My cat closest to the engine looked like the rocky mountains, defiantly burnt. Plus I had a cracked muffler.

I spent a lot of time messing around with the rings and the ring compressors I had, once I got the Kent-Moore EN-47836 tool they literally slid in with finger pressure.
New Timing and balance chain took a while, you can see everything, just takes extra time because you are working in the vehicle.
Intake was the worst to mess around with, if I did it again I would just zip tie the intake out of the way, no need to fully remove it.
I left the motor mounts attached the entire time. But note, the oil pan comes off easy without the head on the engine, once you put the head on, you will need to pry up slightly on the axle shaft housing to get the last bolt in, so put the pan on before the head.
I removed the exhaust manifold with the head, put it in separately, the cat closest to the engine needed to be removed from the top, easy with the head off.
Total time was 17 hours included the exhaust and my time messing around with the rings. I lost about 2 hours on the rings, and a couple more on the exhaust system. So for just the engine 13 ish is good.
I used ebay for most of the exhaust, once shipping was factored they were cheapest, Rock auto for just about everything else, and GM Parts for the pistons and Rings, I wanted to go enginetech for the pistons and rings, but they were not going to have stock for a while.
Used enginetech gasket set, and head bolts, felpro head gasket, cloytes for the chains and guides. Went with new chain tensioners, and O2 sensors
Cost on the exhaust was $764, manifold to tail pipe
Cost on the engine was $ 880
And about $110 in tools I didn't have, mostly Harbor Freight, this includes the $41 ebay ring sleeve.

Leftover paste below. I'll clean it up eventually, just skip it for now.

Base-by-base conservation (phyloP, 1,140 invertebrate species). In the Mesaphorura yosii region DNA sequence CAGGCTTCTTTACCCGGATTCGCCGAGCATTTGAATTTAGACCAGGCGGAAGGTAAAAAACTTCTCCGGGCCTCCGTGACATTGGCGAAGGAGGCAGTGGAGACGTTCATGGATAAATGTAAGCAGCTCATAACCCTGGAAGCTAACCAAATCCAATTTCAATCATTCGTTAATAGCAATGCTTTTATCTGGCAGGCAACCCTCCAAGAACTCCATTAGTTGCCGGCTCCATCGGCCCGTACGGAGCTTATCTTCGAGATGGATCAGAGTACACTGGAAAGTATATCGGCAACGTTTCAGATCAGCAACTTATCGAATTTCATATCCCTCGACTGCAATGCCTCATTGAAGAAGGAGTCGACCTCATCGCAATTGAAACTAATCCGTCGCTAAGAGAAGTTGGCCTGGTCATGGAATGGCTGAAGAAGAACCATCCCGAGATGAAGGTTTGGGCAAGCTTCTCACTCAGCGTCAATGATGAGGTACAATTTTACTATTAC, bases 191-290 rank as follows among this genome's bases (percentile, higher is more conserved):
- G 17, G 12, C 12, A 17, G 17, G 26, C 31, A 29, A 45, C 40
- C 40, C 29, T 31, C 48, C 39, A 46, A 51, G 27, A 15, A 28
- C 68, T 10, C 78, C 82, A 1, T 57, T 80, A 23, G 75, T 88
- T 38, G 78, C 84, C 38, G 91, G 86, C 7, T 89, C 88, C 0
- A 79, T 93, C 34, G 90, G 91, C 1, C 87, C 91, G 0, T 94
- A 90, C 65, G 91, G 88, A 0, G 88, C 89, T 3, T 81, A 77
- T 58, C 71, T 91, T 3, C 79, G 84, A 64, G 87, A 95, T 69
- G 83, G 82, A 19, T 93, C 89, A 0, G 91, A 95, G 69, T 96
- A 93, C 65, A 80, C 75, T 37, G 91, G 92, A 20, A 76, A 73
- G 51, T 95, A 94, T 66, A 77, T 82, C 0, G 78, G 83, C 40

I was getting the P0420 code before, no more. Rough idle is gone.
don't know about oil usage yet but the engine is noticeably better, not that it was bad before. but we went thru a quart per 1000 miles give or take.
The oil control rings were defiantly stuck. compression rings seemed okay.
No metal ridge, but make sure you clean the oil/carbon ridge before you install new pistons, brake cleaner and a scotch brite pad did the job nicely.
Rod bearings looked great, but replaced them anyways.
The pistons themselves looked identical, rings fit in either.
Cylinders actually looked pretty good, only a couple tiny zebra strips.

I am not a mechanic, just fix my vehicles myself, and help a few close friends. Have a very good selection of tools, mostly craftsman.
This was not hard by any stretch. But it is tedious, especially the chains.
Downloaded a factory manual off the net, and purchased a Chilton manual.

If you have specific questions I will do my best to answer. And if I remember I will update every oil change on the success or failure.

Local mechanics tell me this fix should be good for 60,000 miles give or take.

Hope this helps someobdy

Last edited by blackmax100; 06-05-2019 at 10:23 AM.